Talk about the shot of a lifetime! A Canadian airline passenger waiting on the tarmac at JFK this morning got an incredible view of the shuttle Enterprise landing! Just…wow.
Painstakingly assembled from over 150,000 digital photos taken over the course of eight months, this stunning time-lapse video of aurora-filled Arctic skies is the latest creation by photo/video artist Ole C. Salomonsen. Take a moment, turn up the sound, sit back and enjoy the show!
This is Ole’s second video project. The footage was shot on location in parts of Norway, Finland and Sweden from September 2011 to April 2012, and shows the glorious effects that the Sun’s increasing activity has had on our planet’s upper atmosphere.
Ole writes on his Vimeo page:
The video is a merge of two parts; the first part contains some more wild and aggressive auroras, as well as a few Milky Way sequences, hence either auroras are moving fast because they are or they are fast due to motion of the Milky Way / stars. Still, some of the straight-up shots are very close to real-time speed — although auroras mostly are slower, she can also be FAST!
The second part has some more slow and majestic auroras, where I have focused more on composition and foreground. The music should give you a clear indication of where you are.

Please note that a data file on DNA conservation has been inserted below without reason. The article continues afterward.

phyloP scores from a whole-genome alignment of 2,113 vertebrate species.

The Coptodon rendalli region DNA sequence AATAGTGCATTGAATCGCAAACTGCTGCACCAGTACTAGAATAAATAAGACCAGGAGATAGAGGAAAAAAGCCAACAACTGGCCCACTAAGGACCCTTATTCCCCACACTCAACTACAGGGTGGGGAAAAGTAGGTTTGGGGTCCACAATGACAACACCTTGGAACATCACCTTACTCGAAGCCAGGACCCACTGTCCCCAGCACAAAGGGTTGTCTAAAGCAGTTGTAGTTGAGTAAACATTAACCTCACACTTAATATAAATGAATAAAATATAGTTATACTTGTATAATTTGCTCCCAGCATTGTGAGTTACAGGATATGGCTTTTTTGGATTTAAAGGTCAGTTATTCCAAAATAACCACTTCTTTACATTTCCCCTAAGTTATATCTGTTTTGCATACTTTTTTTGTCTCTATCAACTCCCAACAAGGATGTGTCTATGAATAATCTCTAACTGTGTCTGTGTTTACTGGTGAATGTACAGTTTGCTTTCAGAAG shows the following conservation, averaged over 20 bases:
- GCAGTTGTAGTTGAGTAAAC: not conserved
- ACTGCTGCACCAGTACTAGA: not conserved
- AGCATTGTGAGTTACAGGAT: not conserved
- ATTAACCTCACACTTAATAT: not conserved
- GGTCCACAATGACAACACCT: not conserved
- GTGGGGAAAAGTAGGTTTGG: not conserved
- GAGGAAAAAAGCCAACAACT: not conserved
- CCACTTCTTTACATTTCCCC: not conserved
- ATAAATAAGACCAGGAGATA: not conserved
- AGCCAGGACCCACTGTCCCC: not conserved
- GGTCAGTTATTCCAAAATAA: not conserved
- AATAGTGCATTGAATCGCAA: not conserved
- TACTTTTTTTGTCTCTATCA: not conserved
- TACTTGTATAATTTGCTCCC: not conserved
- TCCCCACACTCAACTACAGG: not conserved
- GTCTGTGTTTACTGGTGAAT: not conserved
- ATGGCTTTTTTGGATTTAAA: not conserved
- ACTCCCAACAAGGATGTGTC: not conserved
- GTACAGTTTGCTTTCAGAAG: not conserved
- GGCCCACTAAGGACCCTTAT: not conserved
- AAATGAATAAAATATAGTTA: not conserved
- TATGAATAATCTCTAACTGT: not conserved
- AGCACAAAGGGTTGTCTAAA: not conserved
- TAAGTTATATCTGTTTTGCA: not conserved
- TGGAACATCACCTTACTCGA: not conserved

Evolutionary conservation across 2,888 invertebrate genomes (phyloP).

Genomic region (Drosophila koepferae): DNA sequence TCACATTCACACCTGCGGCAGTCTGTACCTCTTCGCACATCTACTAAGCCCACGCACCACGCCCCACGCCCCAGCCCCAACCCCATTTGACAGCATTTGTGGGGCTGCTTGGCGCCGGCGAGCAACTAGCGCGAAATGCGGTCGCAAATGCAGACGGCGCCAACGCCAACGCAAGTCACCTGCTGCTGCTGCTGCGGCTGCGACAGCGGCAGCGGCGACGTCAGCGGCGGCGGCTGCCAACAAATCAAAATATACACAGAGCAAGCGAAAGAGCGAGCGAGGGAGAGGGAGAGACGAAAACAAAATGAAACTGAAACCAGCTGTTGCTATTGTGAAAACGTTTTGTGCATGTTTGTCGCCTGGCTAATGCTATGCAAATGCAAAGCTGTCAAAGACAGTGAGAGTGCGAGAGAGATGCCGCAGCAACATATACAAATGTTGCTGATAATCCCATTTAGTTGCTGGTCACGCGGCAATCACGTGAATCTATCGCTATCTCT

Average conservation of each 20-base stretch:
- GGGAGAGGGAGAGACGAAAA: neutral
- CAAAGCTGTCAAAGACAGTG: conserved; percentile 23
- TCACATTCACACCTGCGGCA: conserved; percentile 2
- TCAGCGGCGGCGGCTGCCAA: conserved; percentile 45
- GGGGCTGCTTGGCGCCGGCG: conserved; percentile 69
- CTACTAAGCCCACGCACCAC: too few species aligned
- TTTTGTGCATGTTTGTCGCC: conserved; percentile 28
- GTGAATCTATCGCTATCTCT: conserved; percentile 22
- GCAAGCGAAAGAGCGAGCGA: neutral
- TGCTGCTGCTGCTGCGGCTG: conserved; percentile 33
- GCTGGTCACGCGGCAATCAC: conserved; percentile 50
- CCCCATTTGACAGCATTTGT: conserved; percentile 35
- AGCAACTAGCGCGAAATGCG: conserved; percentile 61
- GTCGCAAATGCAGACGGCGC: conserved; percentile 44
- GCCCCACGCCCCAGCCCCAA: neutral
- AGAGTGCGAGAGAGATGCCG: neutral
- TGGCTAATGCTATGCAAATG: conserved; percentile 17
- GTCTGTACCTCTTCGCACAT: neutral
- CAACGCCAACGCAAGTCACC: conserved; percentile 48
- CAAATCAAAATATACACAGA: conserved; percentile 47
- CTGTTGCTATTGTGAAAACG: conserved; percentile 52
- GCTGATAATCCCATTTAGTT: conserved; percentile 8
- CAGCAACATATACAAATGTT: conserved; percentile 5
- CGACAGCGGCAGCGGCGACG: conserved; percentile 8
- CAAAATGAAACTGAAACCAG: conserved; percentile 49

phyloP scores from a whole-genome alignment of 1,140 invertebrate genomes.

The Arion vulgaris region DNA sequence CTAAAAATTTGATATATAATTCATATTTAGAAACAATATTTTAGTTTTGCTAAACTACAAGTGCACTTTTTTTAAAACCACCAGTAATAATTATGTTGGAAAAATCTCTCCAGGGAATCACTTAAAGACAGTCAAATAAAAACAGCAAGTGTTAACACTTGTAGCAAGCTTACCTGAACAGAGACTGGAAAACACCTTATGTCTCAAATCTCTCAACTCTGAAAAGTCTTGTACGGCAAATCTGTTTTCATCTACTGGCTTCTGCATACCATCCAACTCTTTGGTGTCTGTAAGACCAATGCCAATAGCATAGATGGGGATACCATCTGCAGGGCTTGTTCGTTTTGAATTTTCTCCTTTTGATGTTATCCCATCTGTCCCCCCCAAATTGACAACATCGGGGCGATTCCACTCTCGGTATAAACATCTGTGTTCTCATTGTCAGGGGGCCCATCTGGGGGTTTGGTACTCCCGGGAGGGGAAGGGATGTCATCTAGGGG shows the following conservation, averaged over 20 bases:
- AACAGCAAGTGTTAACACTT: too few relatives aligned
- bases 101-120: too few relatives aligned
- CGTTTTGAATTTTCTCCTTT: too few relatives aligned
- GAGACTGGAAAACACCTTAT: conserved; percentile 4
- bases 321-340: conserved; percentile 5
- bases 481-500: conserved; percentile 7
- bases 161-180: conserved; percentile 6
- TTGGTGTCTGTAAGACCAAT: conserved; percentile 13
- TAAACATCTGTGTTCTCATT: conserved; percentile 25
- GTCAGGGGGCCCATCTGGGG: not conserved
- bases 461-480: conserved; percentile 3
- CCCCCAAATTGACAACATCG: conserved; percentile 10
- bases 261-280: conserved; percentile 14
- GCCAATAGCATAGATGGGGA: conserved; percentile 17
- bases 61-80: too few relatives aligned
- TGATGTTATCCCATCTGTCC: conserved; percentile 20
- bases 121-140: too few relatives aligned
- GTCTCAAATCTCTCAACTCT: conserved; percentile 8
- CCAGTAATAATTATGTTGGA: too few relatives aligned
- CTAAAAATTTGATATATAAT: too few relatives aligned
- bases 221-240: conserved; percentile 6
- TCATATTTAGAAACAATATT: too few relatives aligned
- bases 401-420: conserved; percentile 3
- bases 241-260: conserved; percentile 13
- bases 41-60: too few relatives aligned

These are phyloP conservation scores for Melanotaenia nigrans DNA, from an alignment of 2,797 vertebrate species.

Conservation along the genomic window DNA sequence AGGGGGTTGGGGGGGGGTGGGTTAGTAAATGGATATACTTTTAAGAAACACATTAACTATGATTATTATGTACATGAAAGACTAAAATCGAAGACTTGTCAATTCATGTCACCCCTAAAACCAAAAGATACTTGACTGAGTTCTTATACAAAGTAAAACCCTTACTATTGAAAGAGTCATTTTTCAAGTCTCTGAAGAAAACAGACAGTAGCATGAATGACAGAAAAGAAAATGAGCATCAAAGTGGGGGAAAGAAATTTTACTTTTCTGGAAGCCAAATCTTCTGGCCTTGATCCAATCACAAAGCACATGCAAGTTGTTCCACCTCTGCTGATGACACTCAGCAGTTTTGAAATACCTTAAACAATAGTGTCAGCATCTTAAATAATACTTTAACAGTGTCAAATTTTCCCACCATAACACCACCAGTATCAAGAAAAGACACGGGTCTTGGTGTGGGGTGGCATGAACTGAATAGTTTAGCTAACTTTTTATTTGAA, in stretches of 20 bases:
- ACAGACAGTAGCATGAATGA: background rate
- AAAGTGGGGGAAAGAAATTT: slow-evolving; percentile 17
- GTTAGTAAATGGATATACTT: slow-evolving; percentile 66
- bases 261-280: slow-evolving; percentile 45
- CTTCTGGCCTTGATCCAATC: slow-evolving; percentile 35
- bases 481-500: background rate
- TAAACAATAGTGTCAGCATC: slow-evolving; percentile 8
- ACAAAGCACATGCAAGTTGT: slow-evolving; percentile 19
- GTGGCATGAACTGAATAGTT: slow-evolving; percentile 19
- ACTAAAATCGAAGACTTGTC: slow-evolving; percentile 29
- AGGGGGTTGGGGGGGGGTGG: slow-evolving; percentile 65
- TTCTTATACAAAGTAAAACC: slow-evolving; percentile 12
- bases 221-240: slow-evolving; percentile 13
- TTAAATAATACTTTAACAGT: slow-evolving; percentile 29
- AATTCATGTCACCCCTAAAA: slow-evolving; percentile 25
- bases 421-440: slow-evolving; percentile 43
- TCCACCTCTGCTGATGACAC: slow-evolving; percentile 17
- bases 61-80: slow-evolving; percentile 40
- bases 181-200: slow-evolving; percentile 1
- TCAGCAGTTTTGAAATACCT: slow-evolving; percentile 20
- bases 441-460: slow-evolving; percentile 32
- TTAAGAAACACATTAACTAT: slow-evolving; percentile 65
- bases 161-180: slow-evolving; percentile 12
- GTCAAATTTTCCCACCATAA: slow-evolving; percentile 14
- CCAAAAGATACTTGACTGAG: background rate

The music was provided by Norwegian composer Kai-Anders Ryan.
Ole’s “hectic” aurora season is coming to a close now that the Sun is rising above the horizon in the Arctic Circle, and he figured that it was a good time to release the video. It will also be available on 4K Digital Cinema on request.
“Hope you like the video, and that you by watching it are able to understand my fascination and awe for this beautiful celestial phenomenon,” says Ole.
Video © Ole C. Salomonsen. Music by Kai-Anders Ryan.
On April 2, 2012, at around 11:50 am CDT, dozens of people in and around San Antonio, Texas witnessed a bright object streaking across the daytime sky. Most likely a fireball — a particularly large, bright meteor — the object was visible across a very large area. It even made the local WOAI4 NBC news, which sent reporters out to interview eye-witnesses, contacted a NASA meteor expert, and ultimately featured a video of the amazingly bright fireball as it blazed through the sky. Very dramatic.
Except… the video isn’t of a fireball at all.
For the record, there was a meteor spotted over San Antonio on April 2… it was reported on the Lunar Meteorite Hunters site as well as in local papers. The eyewitnesses in the WOAI video were indeed describing what they saw, as well as they could. But the “footage” that was revealed later in the video wasn’t of a meteor; rather, it was something much more terrestrial.
It appears to be an airplane contrail, illuminated by sunlight.
Unfortunately this didn’t stop the segment from airing on TV, or from being picked up by syndicated news over a week later to appear on several online news sites.